Now, on to Caruso. I appreciate, as you do, the use of rubato at the end of each line (not just the end of the stanzas), and find it interesting. But I believe it comes at a cost, both musical and dramatic. Remember that this is an aria by an aristocrat who is at once arrogant and indifferent to those around him, and who doesn't have a worry in the world. The opera's plot turns on the fact that the Duke does not care about morality or mortality, for nothing can ever happen to him. He's untouchable. The injustice of this, viewed from the perspective of Rigoletto, his lowly jester, drives the plot: Rigoletto first joins the Duke, then tries to beat him--of course unsuccessfully and, in the end, tragically. The aria is brilliantly written to convey this. Any interpretation must be done with a light touch, projecting this uncaring, light-hearted personality, obliviousness to surroundings, simple-minded interest in pleasure, even his exasperating arrogance, yet at the same time a certain underlying fierceness and danger. It is more difficult to do well than it might seem at first.

Back to Caruso: I find there are real problems in the 1908 version. It is heavy, both in terms of vocal color (the voice sounds too old and heavy for the part--and it is notable that, though this was less than 1/3 of the way through his recording career, Caruso never recorded this lyric aria again), and in terms of interpretation. The tempo changes work against him in places: for example, the ends of the phrases seem clumsy and heavy, and stopping in the middle of the line makes him seem like someone who thinks too much. I like the 1903 more, and the 1904 even more. Caruso's voice sounds more youthful, he mixes and varies head and chest well, the rubato more naturally employed, there is more rhythmic snap and characterization to it all, and he sounds less mannered. 1904 Caruso would be on my top 10. Obviously, compared to Rolando Villazon it sounds great. But I think there are even better ones out there.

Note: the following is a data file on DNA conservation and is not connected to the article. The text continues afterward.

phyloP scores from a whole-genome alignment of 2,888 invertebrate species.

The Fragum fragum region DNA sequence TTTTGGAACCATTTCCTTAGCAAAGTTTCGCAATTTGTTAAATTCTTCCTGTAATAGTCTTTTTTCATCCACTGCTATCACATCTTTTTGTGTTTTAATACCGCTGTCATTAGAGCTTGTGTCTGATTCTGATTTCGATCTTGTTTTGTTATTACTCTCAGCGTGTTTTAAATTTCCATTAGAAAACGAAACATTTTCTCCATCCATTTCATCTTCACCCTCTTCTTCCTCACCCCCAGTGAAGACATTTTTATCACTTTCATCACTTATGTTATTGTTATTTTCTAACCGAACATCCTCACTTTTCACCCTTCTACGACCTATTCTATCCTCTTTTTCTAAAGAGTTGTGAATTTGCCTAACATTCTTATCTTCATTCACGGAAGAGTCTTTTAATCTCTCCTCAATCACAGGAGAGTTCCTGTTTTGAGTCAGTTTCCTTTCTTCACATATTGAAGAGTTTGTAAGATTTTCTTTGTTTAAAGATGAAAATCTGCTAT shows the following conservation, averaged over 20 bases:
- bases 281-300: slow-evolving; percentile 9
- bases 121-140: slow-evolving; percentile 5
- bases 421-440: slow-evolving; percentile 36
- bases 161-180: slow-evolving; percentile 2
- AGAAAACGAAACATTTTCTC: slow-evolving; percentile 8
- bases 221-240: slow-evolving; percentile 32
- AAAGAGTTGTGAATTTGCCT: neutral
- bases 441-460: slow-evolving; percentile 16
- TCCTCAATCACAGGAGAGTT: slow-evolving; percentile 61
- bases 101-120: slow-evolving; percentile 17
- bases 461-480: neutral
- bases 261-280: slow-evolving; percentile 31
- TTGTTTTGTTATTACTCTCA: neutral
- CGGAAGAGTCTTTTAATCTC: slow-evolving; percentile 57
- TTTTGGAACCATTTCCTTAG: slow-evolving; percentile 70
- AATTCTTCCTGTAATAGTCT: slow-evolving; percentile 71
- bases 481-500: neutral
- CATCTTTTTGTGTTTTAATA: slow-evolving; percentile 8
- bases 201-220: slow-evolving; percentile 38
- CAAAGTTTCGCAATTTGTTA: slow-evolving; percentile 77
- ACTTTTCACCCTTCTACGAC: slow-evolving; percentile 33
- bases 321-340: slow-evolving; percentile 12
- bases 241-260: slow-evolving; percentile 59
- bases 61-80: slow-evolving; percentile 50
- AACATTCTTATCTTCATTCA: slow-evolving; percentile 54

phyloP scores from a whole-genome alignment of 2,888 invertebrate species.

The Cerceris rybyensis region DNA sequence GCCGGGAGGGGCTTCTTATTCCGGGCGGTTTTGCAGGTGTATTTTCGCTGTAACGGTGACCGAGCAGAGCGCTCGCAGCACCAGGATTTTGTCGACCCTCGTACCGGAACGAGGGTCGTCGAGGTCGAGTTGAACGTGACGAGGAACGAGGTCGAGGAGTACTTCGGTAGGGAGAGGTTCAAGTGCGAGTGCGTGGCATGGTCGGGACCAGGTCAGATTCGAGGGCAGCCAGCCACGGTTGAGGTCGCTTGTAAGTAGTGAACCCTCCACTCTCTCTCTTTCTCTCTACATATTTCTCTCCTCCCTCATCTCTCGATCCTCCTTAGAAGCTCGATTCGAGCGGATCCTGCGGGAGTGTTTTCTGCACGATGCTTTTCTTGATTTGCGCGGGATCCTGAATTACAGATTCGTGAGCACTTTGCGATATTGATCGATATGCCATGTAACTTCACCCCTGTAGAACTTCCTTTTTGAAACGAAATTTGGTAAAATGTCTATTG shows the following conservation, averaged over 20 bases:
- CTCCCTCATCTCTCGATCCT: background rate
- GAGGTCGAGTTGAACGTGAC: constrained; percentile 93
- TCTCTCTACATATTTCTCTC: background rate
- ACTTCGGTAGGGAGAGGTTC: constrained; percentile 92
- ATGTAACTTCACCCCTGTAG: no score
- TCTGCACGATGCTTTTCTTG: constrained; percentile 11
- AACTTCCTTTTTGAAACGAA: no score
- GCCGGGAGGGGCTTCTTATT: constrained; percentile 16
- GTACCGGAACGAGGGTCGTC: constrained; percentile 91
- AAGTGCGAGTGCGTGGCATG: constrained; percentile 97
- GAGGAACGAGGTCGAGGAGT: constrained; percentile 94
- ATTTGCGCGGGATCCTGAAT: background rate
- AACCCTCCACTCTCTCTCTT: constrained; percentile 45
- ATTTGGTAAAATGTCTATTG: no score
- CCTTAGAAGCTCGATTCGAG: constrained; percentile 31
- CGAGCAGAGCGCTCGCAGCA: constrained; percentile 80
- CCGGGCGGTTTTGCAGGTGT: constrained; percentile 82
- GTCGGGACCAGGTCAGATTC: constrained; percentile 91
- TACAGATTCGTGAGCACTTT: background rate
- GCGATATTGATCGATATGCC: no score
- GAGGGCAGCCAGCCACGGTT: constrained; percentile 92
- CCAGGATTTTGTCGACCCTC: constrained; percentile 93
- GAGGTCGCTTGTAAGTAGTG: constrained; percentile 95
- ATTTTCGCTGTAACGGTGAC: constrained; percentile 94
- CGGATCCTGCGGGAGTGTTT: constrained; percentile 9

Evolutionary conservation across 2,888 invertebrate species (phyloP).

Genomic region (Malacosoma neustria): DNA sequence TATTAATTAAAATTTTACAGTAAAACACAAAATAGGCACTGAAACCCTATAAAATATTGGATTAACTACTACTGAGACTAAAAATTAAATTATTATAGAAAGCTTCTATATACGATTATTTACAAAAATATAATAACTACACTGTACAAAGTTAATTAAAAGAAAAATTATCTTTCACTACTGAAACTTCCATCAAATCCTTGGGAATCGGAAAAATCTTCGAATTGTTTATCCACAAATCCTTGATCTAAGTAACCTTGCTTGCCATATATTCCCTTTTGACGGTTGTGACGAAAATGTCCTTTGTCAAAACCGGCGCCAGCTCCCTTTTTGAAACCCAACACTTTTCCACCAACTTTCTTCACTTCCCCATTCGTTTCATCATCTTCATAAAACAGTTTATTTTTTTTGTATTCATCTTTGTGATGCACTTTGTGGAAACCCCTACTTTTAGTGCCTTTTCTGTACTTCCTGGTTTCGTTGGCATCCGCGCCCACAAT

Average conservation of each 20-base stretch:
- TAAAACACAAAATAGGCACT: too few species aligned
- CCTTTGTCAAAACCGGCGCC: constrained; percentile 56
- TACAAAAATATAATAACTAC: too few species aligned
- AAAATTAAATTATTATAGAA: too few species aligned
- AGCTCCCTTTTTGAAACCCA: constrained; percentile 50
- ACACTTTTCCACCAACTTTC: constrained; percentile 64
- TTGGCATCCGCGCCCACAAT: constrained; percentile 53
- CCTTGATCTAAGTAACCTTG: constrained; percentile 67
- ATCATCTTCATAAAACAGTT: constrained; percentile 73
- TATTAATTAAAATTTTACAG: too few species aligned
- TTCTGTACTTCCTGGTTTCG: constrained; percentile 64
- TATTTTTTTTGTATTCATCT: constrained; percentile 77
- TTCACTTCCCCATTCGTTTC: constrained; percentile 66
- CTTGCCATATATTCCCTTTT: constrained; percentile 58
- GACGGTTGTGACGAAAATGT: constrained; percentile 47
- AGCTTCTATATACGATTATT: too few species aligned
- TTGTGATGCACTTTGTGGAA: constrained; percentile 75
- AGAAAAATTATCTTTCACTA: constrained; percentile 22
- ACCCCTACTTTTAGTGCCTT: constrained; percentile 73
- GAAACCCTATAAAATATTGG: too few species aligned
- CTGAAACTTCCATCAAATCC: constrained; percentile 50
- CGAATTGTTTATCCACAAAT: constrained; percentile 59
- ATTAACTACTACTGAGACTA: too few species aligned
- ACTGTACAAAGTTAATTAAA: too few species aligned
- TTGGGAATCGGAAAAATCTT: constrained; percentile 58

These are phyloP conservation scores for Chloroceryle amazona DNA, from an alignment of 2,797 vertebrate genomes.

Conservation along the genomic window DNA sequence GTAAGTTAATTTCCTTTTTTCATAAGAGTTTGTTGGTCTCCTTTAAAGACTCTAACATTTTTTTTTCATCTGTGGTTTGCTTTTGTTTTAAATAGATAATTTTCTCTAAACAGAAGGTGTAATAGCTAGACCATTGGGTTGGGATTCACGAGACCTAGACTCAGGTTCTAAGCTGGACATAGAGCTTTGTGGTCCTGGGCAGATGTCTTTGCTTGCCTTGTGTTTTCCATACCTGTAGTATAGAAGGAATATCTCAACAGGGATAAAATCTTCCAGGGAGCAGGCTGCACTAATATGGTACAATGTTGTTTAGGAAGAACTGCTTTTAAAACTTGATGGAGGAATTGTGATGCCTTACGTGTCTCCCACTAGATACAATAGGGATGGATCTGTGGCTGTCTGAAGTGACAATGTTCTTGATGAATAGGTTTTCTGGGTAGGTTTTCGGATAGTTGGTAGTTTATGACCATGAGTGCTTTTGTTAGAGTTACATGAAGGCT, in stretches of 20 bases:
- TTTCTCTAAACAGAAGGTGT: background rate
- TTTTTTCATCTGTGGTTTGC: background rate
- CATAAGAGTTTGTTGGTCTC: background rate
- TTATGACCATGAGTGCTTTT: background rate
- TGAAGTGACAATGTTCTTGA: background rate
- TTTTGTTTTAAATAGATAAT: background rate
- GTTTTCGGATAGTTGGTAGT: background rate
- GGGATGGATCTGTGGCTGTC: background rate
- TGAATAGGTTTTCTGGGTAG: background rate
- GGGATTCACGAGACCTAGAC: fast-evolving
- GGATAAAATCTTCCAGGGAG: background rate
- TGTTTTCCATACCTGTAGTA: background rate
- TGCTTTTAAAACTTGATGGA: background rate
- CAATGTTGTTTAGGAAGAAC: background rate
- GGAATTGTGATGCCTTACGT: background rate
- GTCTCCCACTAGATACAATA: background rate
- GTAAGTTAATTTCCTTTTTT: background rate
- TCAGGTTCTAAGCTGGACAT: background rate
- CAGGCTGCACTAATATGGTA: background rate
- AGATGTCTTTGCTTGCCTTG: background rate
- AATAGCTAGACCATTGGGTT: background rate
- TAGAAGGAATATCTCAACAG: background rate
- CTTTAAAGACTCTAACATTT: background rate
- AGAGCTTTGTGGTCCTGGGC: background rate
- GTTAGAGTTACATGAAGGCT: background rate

One of my favorites is Beniamino Gigli 1934. ( but I do not like this transfer, the original is warmer of sound, so use the version attached above, which I think sounds more natural). This one, in my view, has it all. The tempo creates the right mood of insouciance. It is slower, relaxed. It passes your rubato test, but in a different way. His tempo is steady through the first part of the stanzas. He does not use rubato at the end of each line, and I think (see above) in this light aria, that is the more appropriate choice. (There is a debate about whether in the 19th century singers varied tempo more, what we have lost, etc.) You can almost see the strolling aristocrat, who cannot be bothered to notice anything except the little tune he is singing and the girl he is chasing. He uses a more conventionally placed, but perfectly judged ritard on the high note, followed by a snappy acceleration.